In the early days of the internet, we were all pretty sure we were building tools that would benefit the world, spread democracy, and usher in a new era where people from different backgrounds would come together in harmony. Things didn’t go exactly according to plan. So it makes sense that not everyone is bullish on the prospects for what is known as Web3. Kaitlyn Tiffany in The Atlantic: The Crypto Backlash Is Booming. “At its most basic, Web3 imagines a massive shift away from the habit of accessing the web via centralized platforms such as Facebook and Google, and toward a norm of communicating, storing information, and making payments through a supposedly incorruptible, uneditable, fail-proof system. This would conceivably give the average person greater control over their personal data and the consequences of their interactions, but for various reasons it has so far been a bit of a farce.” I’m not sure it’s been a farce, but it’s definitely created a big divide between the true believers (many have made a lot of money already, and in the startup world there’s been a significant investor and employee migration towards Web3 startups) and the doubters. While the tech is new, the battle lines have been drawn and the debate over the future of the internet has become heated. Thankfully, Web1 and Web2 have provided us with countless outlets where we can scream at each other about Web3.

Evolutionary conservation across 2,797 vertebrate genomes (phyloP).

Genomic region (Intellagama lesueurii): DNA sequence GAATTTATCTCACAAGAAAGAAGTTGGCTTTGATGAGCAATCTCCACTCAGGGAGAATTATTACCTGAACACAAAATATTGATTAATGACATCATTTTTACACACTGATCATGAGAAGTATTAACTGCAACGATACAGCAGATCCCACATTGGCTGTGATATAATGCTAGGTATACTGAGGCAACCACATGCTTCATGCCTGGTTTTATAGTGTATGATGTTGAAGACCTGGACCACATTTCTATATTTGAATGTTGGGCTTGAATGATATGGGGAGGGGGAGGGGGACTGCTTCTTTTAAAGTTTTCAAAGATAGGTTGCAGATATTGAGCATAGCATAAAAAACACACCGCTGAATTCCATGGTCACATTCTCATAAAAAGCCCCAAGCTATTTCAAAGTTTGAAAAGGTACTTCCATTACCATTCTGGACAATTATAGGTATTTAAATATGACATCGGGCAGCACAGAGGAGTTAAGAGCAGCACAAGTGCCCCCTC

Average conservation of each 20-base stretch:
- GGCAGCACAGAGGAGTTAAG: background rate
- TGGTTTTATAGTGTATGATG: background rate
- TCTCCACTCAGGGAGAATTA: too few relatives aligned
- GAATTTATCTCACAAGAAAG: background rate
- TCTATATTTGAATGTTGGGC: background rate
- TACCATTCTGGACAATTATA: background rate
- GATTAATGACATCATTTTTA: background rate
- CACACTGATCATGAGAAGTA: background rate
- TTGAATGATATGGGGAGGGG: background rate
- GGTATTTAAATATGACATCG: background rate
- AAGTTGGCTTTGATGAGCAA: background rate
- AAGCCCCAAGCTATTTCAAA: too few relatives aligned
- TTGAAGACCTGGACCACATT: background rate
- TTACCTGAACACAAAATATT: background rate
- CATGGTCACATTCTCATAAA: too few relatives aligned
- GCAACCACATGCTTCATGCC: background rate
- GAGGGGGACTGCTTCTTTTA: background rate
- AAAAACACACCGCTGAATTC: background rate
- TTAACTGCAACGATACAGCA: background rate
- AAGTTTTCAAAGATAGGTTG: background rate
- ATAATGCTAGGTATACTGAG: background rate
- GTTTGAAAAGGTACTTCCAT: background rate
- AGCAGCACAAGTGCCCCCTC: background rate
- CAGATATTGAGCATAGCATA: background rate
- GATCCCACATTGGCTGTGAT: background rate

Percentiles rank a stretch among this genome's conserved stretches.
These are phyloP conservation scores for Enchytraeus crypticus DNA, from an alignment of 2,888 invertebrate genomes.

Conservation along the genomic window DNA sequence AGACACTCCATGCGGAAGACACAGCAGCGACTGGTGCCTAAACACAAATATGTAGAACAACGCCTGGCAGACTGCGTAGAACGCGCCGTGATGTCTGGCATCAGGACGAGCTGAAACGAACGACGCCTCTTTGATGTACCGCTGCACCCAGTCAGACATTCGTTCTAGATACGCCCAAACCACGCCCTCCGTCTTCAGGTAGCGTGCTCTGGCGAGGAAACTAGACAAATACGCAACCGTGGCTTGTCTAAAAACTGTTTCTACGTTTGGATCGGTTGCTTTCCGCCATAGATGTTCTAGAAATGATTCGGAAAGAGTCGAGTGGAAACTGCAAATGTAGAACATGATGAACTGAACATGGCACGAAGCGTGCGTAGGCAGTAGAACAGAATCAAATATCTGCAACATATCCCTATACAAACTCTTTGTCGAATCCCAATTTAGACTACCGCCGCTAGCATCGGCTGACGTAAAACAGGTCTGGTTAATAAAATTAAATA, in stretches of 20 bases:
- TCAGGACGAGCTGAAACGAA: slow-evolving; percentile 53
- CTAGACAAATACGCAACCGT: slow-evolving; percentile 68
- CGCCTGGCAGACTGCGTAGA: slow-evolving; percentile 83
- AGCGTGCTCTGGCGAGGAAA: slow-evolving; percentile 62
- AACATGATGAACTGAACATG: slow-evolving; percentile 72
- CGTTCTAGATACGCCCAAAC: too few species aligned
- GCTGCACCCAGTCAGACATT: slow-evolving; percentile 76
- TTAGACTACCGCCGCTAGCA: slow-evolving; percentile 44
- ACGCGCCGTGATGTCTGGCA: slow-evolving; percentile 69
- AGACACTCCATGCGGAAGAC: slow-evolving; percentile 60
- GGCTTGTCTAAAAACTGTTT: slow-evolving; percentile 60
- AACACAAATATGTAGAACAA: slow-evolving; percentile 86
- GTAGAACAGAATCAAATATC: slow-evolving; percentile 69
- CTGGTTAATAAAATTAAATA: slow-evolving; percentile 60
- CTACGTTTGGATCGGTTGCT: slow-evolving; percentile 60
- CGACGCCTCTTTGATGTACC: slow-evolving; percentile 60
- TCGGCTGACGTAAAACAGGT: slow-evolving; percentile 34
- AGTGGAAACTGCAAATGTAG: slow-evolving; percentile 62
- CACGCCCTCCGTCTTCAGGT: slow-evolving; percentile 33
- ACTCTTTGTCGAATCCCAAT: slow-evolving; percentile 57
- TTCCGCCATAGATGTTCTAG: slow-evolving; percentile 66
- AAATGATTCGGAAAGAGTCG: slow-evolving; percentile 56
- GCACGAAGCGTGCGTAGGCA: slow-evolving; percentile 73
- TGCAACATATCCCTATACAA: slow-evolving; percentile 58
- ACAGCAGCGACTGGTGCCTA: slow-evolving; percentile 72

+ 3’s Company: If you can beat ’em, join ’em? The U.S. is considering a radical rethinking of the dollar for today’s digital world. “It’s a vision of a cashless future that other countries are already embracing. China, for example, has unveiled the digital yuan on a trial basis. India this week said it would create a digital rupee. Now the U.S. is weighing whether it wants to get into the game.”

+ One thing to note about the crypto revolution and its promise to decentralize the web and level the playing field is that the biggest venture investors are footing the bill for Web3’s creation. They’ll reap outsized benefits if it succeeds. And the idea that those at the very top will receive outsized benefits is anything but innovative. Forget about the top 1% or even the top 0.1%. We’re talking about the top .01%. Barry Ritholtz with the numbers. The Super Wealthy versus the Merely Rich.